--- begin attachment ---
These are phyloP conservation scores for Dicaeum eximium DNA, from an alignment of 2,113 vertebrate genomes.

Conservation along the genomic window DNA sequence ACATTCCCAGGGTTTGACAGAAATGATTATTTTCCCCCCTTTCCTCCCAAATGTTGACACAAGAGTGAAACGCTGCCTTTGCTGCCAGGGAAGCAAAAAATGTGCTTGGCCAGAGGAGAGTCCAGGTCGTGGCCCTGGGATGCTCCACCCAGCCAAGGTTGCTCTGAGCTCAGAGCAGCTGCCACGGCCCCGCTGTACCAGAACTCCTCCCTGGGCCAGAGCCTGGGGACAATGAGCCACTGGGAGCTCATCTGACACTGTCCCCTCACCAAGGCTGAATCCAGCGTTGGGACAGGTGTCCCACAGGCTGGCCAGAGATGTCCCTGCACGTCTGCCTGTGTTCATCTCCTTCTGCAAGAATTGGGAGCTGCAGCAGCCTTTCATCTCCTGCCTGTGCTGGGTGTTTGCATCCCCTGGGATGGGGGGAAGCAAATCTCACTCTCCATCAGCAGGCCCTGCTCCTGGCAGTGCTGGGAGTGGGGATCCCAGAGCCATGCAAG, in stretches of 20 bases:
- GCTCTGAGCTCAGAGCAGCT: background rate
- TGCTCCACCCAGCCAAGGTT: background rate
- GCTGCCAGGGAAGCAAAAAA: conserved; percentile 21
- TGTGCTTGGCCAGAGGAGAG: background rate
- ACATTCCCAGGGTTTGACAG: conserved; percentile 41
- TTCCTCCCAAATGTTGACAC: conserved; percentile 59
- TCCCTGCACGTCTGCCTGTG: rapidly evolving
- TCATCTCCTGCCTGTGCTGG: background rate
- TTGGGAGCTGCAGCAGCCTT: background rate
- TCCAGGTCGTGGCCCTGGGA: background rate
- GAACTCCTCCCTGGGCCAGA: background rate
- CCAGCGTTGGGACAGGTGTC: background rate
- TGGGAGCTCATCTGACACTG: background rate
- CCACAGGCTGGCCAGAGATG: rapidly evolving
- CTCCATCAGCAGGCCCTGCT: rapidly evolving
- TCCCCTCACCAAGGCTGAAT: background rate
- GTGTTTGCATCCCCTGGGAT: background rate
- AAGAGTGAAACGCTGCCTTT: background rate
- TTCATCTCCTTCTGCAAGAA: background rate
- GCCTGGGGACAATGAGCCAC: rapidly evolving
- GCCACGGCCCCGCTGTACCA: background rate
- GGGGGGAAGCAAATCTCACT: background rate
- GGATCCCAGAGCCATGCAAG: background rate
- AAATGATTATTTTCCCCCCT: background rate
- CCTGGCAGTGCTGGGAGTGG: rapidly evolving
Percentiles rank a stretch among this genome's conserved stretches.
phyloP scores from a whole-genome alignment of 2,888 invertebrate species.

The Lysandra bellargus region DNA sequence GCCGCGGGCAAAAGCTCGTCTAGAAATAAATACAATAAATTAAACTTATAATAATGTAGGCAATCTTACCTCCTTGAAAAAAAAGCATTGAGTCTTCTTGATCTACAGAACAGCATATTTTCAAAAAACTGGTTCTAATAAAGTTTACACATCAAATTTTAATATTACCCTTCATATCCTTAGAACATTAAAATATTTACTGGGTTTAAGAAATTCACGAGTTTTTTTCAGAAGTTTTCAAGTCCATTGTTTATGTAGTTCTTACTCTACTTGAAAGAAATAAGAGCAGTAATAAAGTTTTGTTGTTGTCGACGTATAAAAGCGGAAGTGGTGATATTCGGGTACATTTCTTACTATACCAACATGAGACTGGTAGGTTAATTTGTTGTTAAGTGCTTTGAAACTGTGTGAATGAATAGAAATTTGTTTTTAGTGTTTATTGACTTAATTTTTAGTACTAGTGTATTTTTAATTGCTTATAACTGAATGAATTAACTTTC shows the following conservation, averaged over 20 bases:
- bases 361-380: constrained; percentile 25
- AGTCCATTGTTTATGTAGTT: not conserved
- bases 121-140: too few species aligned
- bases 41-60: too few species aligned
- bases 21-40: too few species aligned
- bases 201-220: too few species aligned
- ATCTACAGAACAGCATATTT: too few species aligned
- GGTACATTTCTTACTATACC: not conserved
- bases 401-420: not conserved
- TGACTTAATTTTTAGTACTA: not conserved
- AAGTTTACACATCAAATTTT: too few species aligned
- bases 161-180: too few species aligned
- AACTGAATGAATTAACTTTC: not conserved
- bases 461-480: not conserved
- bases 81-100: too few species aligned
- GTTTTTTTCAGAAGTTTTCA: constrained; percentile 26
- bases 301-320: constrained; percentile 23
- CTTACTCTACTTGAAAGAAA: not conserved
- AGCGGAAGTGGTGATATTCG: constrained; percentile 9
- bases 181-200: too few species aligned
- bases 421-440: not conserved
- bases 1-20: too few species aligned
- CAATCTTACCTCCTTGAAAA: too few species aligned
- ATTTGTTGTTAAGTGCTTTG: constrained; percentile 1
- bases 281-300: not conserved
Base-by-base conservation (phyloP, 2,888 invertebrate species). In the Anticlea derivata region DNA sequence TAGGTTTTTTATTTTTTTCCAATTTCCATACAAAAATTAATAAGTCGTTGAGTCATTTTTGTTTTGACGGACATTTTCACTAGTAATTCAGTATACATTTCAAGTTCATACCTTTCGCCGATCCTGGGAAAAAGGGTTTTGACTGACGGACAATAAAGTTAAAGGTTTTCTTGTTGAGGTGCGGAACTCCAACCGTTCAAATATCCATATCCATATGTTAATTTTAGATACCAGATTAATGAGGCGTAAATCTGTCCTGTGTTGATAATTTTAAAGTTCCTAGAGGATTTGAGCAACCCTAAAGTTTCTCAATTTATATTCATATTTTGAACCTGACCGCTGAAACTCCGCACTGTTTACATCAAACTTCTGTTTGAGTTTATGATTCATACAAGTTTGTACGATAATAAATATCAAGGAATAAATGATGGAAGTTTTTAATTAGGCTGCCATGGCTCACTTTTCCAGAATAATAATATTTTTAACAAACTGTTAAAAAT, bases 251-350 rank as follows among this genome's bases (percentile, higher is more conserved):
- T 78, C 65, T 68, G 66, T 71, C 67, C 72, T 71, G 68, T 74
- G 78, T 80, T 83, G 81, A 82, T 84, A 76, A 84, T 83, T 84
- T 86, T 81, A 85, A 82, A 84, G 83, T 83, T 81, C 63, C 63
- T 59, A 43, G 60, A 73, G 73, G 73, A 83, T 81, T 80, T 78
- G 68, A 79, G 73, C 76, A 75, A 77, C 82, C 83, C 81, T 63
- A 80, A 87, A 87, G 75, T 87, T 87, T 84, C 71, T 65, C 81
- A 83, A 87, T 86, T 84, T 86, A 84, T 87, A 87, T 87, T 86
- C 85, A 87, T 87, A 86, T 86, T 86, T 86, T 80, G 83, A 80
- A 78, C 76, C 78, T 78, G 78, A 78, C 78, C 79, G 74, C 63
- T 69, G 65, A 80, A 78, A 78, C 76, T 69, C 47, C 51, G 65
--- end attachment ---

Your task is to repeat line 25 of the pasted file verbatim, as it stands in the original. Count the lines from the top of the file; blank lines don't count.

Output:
- GGATCCCAGAGCCATGCAAG: background rate